Unknown Unknowns: How Uncertainty Undermines Protest in Russia

Thursday, July 13, 2017
Gilbert Scott Conference Room - 251 (University of Glasgow)
Samuel Greene , School of Global Affairs, King's College London
Maxim Ananyev , Department of Political Science, UCLA
What impact do unexpressed opinions have on contentious politics? In most studies of political opinions, researchers focus on the (relatively) unambiguous categories of ‘yes’ and ‘no’, ‘approve’ and ‘disapprove’, and so on; less often do researchers focus on the other option available to respondents, i.e. to express no opinion at all. In this paper, we explore the phenomenon of non-response to direct political questions in Russia. Drawing on nationally and sub-nationally representative surveys, as well as on a database of protest activity from the 2011/12 electoral protest wave, the paper suggests that using expressed uncertainty as a way of avoiding open dissent may act more powerfully to suppress protest than actual open support for the incumbent regime. By depriving citizens of the ability to know where they stand vis-à-vis prevailing opinions in their community, the paper argues, a prevalence of unexpressed opinions in a given community may make it more difficult for disaffected citizens to make a reasoned decision about whether to protest.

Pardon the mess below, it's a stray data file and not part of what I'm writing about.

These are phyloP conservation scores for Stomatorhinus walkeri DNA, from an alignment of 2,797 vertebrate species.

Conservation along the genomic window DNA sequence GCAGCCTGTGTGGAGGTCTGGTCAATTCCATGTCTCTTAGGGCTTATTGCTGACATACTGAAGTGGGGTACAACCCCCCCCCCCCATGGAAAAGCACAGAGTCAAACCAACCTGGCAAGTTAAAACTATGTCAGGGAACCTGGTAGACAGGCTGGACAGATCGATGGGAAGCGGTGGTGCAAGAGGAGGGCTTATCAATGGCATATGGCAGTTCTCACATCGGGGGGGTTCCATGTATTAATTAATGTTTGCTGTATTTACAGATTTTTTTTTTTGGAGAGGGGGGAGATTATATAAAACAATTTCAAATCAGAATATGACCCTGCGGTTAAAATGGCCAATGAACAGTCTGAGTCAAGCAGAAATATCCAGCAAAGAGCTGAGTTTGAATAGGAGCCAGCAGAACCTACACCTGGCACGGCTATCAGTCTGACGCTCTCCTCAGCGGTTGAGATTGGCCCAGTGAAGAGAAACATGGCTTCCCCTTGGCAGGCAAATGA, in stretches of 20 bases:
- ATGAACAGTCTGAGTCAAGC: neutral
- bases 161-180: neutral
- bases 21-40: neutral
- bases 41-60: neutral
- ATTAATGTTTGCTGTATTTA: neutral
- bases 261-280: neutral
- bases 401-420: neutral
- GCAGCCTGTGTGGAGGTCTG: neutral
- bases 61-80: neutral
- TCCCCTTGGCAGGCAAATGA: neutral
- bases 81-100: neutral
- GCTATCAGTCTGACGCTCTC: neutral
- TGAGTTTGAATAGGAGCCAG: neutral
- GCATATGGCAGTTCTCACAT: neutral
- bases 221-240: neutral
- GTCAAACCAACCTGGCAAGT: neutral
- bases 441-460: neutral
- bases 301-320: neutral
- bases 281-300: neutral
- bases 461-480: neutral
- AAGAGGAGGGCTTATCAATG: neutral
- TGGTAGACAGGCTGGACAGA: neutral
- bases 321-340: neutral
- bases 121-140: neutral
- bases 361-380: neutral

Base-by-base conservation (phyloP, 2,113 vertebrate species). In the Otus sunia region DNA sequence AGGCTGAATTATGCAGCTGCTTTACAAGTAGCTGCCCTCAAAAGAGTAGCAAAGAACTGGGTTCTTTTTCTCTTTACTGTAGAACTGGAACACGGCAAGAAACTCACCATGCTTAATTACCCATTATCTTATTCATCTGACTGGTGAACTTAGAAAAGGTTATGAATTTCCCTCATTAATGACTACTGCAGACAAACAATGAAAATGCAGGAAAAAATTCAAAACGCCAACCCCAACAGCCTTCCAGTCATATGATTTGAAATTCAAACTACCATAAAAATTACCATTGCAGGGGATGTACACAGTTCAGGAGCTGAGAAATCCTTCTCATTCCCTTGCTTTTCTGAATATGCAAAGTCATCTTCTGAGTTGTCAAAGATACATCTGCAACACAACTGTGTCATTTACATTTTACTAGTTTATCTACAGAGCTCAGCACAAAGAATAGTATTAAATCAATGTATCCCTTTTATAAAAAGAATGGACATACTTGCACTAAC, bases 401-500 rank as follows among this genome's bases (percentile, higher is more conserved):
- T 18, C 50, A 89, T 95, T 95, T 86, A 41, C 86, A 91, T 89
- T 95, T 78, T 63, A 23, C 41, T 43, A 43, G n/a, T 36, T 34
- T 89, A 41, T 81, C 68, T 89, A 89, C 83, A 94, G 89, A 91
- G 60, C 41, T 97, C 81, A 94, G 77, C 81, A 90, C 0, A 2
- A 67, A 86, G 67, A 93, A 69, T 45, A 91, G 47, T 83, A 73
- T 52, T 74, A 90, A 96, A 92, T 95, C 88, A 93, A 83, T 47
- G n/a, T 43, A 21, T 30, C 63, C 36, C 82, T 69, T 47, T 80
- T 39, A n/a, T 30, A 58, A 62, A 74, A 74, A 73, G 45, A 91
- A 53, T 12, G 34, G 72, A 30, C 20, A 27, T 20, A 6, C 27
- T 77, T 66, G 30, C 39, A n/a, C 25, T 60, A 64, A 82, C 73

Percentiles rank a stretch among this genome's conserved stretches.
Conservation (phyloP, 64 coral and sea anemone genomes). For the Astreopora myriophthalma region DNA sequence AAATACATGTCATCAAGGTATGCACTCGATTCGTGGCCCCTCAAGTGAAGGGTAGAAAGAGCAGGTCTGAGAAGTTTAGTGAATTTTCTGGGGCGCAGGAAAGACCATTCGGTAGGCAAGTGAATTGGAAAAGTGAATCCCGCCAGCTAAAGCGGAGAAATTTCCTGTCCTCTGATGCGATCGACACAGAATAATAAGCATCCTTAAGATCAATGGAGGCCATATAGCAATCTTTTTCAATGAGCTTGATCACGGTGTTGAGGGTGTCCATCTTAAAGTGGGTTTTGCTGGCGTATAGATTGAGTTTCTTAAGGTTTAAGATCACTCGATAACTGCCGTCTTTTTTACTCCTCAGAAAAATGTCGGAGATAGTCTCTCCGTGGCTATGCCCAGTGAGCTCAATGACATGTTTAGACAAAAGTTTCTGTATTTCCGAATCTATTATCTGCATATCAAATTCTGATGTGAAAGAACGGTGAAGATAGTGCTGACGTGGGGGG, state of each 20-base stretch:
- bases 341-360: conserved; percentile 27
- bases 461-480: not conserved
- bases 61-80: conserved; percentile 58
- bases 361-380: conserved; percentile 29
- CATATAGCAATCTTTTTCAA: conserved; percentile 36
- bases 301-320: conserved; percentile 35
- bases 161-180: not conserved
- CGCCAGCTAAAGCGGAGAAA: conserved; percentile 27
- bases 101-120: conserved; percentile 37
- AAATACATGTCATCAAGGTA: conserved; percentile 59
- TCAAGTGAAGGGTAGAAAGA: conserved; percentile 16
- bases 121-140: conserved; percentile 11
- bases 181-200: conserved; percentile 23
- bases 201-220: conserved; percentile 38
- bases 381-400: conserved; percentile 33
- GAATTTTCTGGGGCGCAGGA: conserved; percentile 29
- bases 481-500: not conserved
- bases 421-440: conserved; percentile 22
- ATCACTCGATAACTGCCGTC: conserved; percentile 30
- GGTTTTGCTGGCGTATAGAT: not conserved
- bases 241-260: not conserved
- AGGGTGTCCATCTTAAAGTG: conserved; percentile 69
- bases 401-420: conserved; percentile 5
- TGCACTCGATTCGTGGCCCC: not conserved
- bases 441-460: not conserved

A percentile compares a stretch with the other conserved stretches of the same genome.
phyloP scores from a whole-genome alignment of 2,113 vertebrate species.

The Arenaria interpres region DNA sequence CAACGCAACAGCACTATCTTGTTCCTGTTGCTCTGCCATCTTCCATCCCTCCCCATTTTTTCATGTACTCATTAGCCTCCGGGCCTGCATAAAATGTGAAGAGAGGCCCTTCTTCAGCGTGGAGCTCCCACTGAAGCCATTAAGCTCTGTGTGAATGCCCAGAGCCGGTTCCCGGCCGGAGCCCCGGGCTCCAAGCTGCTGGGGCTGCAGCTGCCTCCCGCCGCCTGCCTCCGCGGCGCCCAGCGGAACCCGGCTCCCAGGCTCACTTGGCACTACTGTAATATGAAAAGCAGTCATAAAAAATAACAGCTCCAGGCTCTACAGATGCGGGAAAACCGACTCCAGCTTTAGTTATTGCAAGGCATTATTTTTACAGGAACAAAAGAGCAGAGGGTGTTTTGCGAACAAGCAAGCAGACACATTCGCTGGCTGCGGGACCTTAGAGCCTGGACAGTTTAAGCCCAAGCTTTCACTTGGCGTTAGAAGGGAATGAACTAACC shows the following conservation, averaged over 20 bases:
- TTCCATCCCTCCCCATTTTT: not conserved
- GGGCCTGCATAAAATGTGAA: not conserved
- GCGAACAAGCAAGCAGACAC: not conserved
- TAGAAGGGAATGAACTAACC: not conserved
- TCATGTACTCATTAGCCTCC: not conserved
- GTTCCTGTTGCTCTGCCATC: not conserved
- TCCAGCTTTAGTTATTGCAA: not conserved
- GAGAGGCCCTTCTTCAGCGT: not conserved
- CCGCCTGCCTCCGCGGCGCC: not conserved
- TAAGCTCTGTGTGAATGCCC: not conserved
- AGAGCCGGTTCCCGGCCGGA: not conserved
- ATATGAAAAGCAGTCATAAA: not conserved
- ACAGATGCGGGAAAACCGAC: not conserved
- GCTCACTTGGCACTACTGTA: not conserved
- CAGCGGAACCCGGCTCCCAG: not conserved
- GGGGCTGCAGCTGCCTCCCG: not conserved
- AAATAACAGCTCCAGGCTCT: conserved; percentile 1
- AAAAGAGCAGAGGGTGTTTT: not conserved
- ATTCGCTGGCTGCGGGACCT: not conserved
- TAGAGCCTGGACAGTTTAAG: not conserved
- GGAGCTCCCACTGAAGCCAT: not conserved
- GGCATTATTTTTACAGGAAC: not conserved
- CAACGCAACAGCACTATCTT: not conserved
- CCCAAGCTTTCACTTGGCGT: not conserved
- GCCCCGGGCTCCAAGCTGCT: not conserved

• ananyev-greene_glasgow_final.pdf (856.3 kB)